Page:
It is quite amazing to see the transformation that occurs when you start letting yourself notice what is going on around you and within you, right now. While you are reading this, what are you doing? Maybe you are reading this on your phone, while you are meant to be at work. Maybe you are also checking Facebook, eating dinner, having a conversation with your partner. Maybe you are running a list in your mind of what needs to be done tomorrow. What would happen if you let all of that go – and you just got to the end of this post?
There is usually a fear in letting ourselves be still in a world that keeps moving. A fear that we will be left behind, that we will miss out, or even get hurt. There is also a protective mechanism in keeping ourselves distracted from our minds, because we are afraid of coming face to face with our thoughts. I hear you – it’s tough when you first start recognising how you think. Mindfulness however, does not teach you to stop thinking. It doesn’t even tell you to change your thoughts. Refreshingly, it teaches you to notice the act of thinking, rather than the content, and offers you the choice to follow a thought or let it go. In the same way, being mindful allows you to notice emotions and physical sensations, such as pain, without needing to react to them. We spend a lot of our lives re-acting to things that happen to us, when in fact, we are ultimately responsible for creating our lives. Problems, trauma, accidents and disasters do occur, but we have the choice in how we perceive them. We can choose to react with a victim mentality (Why is this happening to me?), and spend our energy and precious resources in trying to resist and fight with our current reality. What if we could take a step back and assess the situation? With practice, we can learn to separate ourselves from our thoughts, from those beliefs that cause us to re-act. Once we do that, we can choose to act from a grounded place that is aligned to who we are, rather than what we think we should be.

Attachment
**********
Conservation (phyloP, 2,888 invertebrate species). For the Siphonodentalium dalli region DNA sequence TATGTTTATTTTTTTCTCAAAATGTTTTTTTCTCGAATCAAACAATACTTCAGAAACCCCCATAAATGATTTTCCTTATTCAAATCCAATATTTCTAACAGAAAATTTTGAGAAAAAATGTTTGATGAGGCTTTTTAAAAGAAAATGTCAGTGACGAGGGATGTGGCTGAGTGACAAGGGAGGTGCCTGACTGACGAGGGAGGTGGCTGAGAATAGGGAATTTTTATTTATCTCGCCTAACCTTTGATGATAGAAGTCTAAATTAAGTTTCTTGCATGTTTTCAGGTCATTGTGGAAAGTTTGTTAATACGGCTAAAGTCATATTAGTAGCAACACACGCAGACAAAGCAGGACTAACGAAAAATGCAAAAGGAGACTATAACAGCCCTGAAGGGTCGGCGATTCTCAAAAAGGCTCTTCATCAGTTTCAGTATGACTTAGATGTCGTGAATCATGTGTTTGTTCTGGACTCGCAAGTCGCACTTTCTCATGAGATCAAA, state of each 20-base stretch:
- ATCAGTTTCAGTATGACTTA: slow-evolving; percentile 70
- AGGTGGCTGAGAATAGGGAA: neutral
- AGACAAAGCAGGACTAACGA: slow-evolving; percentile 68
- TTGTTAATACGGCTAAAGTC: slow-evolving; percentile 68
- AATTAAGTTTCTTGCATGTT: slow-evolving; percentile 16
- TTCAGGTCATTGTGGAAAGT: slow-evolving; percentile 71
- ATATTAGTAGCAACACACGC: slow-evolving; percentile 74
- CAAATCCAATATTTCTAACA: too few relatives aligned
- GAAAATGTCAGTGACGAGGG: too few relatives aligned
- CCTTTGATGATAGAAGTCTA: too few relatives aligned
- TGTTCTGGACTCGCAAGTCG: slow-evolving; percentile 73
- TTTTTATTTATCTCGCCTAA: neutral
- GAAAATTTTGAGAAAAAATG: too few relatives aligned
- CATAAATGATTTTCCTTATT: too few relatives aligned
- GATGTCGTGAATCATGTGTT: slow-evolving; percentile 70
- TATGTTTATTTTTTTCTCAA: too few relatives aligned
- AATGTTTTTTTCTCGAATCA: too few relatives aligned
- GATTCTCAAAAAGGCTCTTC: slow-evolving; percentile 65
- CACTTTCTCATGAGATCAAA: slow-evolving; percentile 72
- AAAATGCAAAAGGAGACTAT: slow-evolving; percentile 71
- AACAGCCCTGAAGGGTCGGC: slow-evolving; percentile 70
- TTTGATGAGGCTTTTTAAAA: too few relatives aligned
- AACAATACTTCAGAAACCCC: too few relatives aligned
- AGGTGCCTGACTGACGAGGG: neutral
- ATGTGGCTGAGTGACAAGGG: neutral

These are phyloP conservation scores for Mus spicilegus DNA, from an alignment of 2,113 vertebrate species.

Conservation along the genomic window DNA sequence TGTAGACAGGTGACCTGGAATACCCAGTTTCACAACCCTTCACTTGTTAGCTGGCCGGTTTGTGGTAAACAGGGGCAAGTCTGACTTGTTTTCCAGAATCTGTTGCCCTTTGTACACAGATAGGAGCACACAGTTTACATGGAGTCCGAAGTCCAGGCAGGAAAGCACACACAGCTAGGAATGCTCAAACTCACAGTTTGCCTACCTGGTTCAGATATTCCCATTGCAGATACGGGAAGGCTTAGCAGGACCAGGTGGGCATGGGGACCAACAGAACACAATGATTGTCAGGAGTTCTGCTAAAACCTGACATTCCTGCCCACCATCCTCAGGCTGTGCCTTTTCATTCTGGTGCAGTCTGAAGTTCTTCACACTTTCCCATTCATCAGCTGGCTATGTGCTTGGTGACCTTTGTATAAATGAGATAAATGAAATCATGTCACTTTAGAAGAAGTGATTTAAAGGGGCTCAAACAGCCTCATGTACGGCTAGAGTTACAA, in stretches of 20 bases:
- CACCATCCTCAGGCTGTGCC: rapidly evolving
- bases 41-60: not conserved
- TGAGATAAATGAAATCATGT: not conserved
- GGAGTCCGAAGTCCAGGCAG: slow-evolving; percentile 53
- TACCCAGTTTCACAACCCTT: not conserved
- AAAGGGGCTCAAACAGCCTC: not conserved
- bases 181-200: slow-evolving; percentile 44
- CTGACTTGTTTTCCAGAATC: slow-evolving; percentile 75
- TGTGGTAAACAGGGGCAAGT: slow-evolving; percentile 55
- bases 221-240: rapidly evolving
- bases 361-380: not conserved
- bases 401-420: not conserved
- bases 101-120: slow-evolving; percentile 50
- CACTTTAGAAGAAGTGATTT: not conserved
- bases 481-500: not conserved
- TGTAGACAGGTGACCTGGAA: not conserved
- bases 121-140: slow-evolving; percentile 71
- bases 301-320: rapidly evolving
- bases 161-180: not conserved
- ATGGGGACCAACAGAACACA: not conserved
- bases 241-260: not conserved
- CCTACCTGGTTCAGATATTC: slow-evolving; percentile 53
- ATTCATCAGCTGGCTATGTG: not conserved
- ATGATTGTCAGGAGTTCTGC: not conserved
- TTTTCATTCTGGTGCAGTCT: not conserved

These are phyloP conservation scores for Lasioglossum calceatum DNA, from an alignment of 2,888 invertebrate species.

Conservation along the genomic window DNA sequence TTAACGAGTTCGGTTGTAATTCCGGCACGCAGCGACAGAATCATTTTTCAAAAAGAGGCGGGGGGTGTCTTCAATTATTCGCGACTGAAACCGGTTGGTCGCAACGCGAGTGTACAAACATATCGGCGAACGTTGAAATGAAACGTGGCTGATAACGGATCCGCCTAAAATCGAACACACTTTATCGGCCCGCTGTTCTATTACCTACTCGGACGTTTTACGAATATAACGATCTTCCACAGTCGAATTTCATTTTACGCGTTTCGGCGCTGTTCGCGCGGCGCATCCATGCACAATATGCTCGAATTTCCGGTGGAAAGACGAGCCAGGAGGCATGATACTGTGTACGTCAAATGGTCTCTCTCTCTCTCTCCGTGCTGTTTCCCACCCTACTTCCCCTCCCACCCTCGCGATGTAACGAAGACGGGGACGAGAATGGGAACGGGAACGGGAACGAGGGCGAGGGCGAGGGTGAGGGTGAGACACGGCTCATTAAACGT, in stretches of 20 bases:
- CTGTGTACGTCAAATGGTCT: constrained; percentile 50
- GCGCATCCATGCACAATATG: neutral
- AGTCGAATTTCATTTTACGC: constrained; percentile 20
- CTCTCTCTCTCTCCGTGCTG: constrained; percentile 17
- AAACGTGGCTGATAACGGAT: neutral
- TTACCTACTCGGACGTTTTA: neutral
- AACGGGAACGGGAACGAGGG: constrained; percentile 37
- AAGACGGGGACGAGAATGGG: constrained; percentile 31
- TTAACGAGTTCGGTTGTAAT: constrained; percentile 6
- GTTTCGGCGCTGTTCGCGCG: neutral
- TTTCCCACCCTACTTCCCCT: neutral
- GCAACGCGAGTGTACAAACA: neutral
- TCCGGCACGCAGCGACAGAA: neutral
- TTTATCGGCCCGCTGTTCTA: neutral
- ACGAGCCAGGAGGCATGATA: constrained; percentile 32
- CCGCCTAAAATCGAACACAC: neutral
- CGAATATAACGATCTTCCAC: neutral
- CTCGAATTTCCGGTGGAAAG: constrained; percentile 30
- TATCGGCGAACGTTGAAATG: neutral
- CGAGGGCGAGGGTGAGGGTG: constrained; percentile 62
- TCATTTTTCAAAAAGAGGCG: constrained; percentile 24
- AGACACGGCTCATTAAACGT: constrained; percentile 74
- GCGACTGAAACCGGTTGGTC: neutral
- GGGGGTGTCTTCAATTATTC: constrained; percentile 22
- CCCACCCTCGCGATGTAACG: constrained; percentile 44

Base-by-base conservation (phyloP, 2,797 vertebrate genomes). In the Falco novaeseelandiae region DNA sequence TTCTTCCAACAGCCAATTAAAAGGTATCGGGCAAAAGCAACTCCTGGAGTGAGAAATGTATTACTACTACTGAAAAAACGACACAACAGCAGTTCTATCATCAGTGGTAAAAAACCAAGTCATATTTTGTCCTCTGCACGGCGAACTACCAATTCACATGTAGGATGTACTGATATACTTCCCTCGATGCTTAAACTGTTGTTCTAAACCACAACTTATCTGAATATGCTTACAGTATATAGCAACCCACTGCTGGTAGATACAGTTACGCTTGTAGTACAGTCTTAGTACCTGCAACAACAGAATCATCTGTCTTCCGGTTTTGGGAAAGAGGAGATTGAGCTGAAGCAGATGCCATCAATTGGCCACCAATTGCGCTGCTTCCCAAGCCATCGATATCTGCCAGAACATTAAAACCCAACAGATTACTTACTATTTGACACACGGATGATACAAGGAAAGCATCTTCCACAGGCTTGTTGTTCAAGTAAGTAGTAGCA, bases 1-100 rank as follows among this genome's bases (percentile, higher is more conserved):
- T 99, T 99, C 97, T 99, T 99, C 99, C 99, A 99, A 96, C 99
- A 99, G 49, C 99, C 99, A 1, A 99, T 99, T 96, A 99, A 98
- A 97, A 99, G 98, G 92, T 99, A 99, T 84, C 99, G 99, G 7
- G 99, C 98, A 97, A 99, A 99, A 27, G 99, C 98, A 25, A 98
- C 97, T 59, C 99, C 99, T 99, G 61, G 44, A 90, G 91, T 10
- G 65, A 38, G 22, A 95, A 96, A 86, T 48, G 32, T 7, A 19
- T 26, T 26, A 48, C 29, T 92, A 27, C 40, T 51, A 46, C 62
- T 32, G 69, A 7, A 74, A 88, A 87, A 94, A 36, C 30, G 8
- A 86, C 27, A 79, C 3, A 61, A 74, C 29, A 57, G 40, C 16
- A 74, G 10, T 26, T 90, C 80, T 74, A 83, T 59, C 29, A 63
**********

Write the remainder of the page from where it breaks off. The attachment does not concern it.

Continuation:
I can hear you say, that is all great Ariadne, but how the hell do I do that? Well, as with everything, start small and simple. Transformation does not happen overnight; it is the tiny changes you make that you consistently keep that cause the grand shifts in your life.
Easy ways to make mindfulness part of your daily life